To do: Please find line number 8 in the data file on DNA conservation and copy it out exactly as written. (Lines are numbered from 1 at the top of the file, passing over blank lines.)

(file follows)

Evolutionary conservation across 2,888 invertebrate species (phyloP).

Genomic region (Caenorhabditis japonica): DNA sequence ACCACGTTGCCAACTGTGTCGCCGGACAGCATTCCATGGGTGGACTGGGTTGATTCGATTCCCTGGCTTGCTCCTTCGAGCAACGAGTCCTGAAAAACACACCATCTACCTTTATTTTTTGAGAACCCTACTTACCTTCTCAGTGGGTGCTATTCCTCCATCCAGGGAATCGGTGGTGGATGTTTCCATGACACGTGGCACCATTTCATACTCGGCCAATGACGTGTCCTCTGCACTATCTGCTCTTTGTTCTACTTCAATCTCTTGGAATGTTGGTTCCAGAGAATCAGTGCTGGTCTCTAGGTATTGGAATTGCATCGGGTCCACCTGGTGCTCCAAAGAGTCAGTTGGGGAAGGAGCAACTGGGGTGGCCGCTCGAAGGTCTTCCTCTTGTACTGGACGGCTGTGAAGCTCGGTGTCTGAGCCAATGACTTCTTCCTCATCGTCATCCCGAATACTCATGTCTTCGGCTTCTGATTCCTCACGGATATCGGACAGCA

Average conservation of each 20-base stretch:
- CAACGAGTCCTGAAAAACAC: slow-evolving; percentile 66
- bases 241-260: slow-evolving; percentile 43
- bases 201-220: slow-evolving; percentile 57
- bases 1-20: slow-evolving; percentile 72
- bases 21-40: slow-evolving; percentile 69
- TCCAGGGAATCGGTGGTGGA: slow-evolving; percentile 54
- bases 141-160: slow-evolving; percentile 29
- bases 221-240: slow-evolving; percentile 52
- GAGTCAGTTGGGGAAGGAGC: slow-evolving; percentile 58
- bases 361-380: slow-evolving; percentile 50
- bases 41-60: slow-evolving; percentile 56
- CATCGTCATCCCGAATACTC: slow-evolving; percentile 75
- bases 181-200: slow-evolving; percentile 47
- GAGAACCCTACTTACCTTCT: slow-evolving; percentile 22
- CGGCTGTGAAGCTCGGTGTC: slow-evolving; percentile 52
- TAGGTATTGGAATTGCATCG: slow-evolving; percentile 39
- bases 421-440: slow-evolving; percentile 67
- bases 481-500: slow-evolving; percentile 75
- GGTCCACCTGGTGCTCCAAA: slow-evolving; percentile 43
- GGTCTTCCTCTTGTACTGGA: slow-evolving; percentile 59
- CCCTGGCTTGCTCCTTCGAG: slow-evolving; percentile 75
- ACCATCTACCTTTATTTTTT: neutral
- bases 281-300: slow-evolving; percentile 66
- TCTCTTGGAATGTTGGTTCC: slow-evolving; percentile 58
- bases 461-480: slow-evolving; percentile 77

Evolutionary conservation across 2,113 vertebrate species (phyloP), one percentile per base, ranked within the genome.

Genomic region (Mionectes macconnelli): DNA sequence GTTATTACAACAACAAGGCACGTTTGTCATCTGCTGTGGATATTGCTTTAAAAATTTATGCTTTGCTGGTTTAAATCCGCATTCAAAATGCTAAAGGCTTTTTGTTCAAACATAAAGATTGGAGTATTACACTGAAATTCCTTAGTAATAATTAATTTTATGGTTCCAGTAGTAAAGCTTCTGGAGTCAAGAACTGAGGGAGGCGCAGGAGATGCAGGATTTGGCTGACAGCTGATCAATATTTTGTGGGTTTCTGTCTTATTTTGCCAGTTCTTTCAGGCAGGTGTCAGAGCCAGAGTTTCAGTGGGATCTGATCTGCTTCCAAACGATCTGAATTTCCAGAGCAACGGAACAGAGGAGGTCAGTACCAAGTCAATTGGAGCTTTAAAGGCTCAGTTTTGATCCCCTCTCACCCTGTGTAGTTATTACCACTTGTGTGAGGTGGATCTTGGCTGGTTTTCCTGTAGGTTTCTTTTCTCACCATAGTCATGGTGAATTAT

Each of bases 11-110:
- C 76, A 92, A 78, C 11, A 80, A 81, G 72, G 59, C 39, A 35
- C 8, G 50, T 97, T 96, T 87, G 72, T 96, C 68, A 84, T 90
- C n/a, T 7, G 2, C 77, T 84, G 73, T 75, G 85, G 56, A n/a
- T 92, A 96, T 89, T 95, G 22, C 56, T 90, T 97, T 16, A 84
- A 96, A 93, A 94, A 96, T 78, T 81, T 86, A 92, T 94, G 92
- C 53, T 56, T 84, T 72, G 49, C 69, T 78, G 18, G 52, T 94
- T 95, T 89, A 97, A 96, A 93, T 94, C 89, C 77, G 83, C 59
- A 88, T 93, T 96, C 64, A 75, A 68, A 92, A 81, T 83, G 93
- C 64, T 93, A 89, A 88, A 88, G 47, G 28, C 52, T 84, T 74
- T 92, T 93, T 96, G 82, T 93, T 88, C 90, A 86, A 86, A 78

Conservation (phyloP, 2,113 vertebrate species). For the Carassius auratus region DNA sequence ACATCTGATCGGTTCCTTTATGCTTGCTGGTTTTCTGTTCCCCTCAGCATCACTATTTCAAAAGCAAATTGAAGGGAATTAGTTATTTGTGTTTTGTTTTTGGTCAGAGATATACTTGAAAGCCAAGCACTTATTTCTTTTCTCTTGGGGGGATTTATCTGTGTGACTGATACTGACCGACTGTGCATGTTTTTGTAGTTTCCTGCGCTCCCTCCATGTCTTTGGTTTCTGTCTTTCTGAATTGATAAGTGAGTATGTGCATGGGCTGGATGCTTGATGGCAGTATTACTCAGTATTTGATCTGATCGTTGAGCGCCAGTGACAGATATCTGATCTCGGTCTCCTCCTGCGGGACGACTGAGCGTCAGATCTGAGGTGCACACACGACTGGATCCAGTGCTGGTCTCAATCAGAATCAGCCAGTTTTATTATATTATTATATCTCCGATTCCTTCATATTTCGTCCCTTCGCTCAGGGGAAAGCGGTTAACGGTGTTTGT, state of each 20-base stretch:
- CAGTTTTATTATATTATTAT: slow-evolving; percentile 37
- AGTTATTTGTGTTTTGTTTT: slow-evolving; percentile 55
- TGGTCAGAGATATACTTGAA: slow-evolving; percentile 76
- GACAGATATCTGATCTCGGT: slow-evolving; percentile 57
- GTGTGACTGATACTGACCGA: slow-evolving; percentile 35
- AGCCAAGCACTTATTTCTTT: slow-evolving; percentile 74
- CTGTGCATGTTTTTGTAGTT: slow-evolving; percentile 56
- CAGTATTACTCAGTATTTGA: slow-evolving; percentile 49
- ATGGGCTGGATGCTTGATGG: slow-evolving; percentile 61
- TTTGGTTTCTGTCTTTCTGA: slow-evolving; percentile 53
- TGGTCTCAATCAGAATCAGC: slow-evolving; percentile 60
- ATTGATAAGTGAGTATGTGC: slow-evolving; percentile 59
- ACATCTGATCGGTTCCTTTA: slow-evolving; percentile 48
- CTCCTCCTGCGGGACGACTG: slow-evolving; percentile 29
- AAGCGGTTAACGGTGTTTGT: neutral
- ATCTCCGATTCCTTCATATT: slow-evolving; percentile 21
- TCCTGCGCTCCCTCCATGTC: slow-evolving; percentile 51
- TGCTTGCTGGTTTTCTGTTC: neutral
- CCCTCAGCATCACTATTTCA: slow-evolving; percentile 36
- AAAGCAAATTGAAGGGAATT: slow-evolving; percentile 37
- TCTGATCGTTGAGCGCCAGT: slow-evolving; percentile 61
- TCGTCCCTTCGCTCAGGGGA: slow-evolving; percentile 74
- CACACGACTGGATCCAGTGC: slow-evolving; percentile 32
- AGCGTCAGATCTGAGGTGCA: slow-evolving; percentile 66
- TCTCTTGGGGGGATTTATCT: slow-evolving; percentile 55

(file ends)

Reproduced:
- bases 21-40: slow-evolving; percentile 69